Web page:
For those of us who've earned salaries in creative fields, the thought of overtime pay is often looked at as a pipe dream.
Although Federal Law requires workers to be paid time-and-a-half after 40 hours, workers classified in executive or professional roles are excluded if they earn more than $23,600 per year.
Is this fair? Americans don't seem to think so.
A recent Public Policing Polling found 65% of Americans would support mandatory overtime pay for workers earning up to $75,000 per year. If this became a reality, 84% of the workforce would be eligible for overtime pay, but currently only 11% qualifies.
Last month, the Obama administration submitted a proposal to expand the number of workers who are eligible for overtime pay. This reform could result in a pay bump for millions of workers, but the results won't be made public for several weeks.
Overtime pay? I probably would have laughed if you asked me about it 3 years ago.
For most of my career, I worked as many hours as possible and tried not to think about my hourly rate. If someone asked about being compensated for extra hours through overtime pay or comp time, I quickly changed the subject.
Meanwhile, I couldn't help but notice friends enjoying happy hour cocktails or beer Fridays at the end of their work weeks. Was working through my weekends really worth it?
It probably didn't surprise anyone when I got burnt out and eventually quit my job. However, it took a recent hourly side hustle to highlight the importance of protecting my time.
Reducing Your Hourly Rate
Ready for a wake-up call? Divide the hours you're working per pay period by the amount you see in your paycheck.
How does that hourly rate make you feel? Are you being fairly compensated?
The truth is, you're reducing your hourly rate by working unpaid extra hours. Think about the opportunity cost. Would your time be better spent on a side hustle, at the gym, or with loved ones?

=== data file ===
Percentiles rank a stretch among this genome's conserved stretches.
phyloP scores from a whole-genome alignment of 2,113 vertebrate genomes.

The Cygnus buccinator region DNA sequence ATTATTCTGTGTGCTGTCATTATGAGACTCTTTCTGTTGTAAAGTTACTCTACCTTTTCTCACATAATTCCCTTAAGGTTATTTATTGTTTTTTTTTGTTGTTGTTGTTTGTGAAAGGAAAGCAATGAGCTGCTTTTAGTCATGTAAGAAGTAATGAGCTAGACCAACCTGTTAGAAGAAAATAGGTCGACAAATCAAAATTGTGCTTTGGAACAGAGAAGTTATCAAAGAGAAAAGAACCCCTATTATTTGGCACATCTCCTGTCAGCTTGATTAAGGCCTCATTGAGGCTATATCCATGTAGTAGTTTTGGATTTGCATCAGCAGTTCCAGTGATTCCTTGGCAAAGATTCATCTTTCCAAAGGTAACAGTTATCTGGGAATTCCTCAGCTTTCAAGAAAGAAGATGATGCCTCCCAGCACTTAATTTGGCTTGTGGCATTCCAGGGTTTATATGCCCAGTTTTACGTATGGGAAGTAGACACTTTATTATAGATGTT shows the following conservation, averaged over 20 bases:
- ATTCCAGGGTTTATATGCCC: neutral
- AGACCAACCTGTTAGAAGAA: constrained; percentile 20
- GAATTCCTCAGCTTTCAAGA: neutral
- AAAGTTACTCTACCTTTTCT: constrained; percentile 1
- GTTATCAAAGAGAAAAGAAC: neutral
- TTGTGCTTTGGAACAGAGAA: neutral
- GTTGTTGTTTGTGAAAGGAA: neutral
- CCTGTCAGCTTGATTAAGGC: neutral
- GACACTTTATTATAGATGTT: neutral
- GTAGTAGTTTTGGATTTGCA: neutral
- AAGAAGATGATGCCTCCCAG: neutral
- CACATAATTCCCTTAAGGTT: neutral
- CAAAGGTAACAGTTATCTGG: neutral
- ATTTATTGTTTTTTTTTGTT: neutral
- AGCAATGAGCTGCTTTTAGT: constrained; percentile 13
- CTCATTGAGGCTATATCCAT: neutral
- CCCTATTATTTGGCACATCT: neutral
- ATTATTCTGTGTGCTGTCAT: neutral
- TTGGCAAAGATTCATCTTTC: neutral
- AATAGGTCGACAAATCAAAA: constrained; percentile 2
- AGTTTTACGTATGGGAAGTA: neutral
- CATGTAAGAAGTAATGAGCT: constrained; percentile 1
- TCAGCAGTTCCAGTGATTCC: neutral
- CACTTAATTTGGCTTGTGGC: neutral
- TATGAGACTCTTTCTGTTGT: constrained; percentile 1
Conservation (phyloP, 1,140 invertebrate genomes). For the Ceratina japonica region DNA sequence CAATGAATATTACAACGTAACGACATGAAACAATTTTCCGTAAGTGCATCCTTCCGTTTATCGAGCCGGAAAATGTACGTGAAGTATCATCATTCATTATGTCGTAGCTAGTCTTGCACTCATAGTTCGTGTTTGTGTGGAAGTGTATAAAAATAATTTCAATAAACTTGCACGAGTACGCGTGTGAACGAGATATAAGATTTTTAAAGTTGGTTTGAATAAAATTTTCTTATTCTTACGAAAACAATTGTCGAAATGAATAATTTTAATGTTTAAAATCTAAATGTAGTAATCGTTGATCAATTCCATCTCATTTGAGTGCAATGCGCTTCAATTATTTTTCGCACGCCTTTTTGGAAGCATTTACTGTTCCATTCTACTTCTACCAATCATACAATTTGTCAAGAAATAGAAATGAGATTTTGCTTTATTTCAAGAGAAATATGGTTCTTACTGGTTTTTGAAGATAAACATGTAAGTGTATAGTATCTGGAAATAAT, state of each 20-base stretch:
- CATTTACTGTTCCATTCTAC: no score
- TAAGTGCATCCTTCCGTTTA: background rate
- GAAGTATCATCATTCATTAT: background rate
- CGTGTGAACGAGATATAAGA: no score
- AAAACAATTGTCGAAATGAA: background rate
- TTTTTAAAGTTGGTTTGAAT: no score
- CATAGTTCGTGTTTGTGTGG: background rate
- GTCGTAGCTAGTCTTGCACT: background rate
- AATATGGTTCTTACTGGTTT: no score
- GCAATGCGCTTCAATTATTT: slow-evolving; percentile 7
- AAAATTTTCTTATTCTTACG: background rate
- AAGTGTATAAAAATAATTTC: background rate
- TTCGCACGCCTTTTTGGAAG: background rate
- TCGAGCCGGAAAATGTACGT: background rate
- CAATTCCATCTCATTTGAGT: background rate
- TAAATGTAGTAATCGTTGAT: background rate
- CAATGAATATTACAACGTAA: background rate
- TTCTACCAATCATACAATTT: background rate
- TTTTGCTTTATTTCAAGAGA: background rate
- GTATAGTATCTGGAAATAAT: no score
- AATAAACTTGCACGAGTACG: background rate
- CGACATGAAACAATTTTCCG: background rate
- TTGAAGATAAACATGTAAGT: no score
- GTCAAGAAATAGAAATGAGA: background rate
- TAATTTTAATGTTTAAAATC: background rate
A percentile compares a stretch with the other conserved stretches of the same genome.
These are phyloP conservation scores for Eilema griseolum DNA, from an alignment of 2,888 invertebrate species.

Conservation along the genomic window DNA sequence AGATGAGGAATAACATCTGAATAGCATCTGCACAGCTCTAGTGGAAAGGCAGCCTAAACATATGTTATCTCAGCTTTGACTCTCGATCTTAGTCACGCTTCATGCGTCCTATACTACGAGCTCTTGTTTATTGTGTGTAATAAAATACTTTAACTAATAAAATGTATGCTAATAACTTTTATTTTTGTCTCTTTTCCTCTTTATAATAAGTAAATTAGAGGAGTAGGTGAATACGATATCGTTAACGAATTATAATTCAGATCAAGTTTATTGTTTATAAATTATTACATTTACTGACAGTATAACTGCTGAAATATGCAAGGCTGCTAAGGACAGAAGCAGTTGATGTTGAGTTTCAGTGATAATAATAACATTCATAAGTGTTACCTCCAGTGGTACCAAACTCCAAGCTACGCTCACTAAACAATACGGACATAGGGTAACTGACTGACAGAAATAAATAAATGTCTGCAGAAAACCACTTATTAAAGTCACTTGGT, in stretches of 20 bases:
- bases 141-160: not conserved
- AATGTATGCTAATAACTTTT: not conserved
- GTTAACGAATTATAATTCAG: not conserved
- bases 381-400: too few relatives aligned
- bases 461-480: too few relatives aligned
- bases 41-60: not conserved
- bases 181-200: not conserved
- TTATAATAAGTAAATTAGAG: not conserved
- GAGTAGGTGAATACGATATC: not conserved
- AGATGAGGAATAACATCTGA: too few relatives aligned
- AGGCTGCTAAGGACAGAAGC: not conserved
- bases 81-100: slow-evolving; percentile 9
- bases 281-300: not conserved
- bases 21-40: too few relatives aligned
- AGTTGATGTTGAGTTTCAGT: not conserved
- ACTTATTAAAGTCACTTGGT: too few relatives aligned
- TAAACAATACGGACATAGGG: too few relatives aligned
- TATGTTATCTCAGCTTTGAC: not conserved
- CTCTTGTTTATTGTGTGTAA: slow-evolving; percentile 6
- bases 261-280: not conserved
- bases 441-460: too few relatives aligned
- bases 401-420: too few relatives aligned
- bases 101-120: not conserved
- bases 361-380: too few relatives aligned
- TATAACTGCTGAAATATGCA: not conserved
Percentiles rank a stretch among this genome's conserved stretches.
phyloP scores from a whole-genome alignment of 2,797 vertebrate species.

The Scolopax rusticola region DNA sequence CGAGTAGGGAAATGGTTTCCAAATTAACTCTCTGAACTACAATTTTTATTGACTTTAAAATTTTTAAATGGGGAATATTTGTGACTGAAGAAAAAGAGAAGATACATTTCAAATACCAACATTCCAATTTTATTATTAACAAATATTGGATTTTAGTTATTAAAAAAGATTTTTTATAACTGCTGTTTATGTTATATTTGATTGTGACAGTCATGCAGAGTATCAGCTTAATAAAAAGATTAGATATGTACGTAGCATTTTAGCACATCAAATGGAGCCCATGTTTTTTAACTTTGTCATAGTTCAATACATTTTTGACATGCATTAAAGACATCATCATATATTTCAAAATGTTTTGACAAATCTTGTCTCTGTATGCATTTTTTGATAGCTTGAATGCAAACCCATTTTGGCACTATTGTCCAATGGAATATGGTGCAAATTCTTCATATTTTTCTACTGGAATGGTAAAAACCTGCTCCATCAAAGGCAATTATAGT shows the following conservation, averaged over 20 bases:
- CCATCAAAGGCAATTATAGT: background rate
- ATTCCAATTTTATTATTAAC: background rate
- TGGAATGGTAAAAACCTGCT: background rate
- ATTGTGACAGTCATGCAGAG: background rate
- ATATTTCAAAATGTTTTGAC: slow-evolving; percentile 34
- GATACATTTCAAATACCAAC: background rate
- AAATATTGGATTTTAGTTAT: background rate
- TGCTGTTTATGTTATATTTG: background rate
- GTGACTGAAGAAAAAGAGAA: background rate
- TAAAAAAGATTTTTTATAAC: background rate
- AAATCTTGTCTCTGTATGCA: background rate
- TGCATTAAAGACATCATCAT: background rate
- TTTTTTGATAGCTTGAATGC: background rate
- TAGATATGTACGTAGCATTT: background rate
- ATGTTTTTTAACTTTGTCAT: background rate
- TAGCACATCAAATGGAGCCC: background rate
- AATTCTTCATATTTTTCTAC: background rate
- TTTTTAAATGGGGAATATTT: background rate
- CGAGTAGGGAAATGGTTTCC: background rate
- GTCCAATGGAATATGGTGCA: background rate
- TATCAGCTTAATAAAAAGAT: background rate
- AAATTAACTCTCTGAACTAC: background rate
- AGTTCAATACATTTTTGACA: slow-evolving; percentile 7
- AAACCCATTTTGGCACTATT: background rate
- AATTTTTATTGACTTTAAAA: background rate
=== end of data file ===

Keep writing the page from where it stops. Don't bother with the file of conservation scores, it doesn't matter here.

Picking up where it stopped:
Your time has value, and you're the only one who's going to fight to protect that value.
The easiest way to avoid being overworked is to communicate during the hiring process. Ask specific questions about their expectations and be clear about your needs.
– How many hours will you be expected to work per week?
– What does a typical day in this role look like?
– What's the company's vacation policy and will you be encouraged to fully disconnect?
– Does the company value work-life balance?
I've had these conversations during the hiring process of all of my previous jobs, but made the mistake of overestimating my energy levels, desire for downtime, and how many hours I was willing to put in.
Work Smarter, Not Harder
If you're trapped in an environment of non-stop work, there may still be ways to maintain your hourly rate. How? Working smarter.
This isn't always easy, but I've experimented with technology to try and find new ways to save time. Introducing productivity apps into my daily life has saved me countless hours every week.
Some of my favorites?
Trello – to do list
IFTTT & Zapier – task management
Mailbox & Unroll.me – email
Slack – team communication
Buffer, Hootsuite, TweetDeck, Mention, Cyfe – social media and brand monitoring
Headspace – meditation
Tripit – travel management
What apps do you rely on to work smarter?
While many companies are skirting overtime pay laws by unfairly classifying workers as executive or management, employees must take responsibility for themselves. Asking questions during the hiring process and managing expectations from the beginning is crucial.
It's unclear whether the administration's recent proposal will pass, and if it does, it still would not cover all workers. Senate Democrats have recommended a salary threshold of $56,680 and House Democrats have suggested $69,000.
In the meantime, I'll continue working to protect my hourly rate by working smarter. My time has become more valuable as I've grown older. And I'm just not willing to part with it as easily.
Readers: Is Our Definition of Overtime Absurdly Low?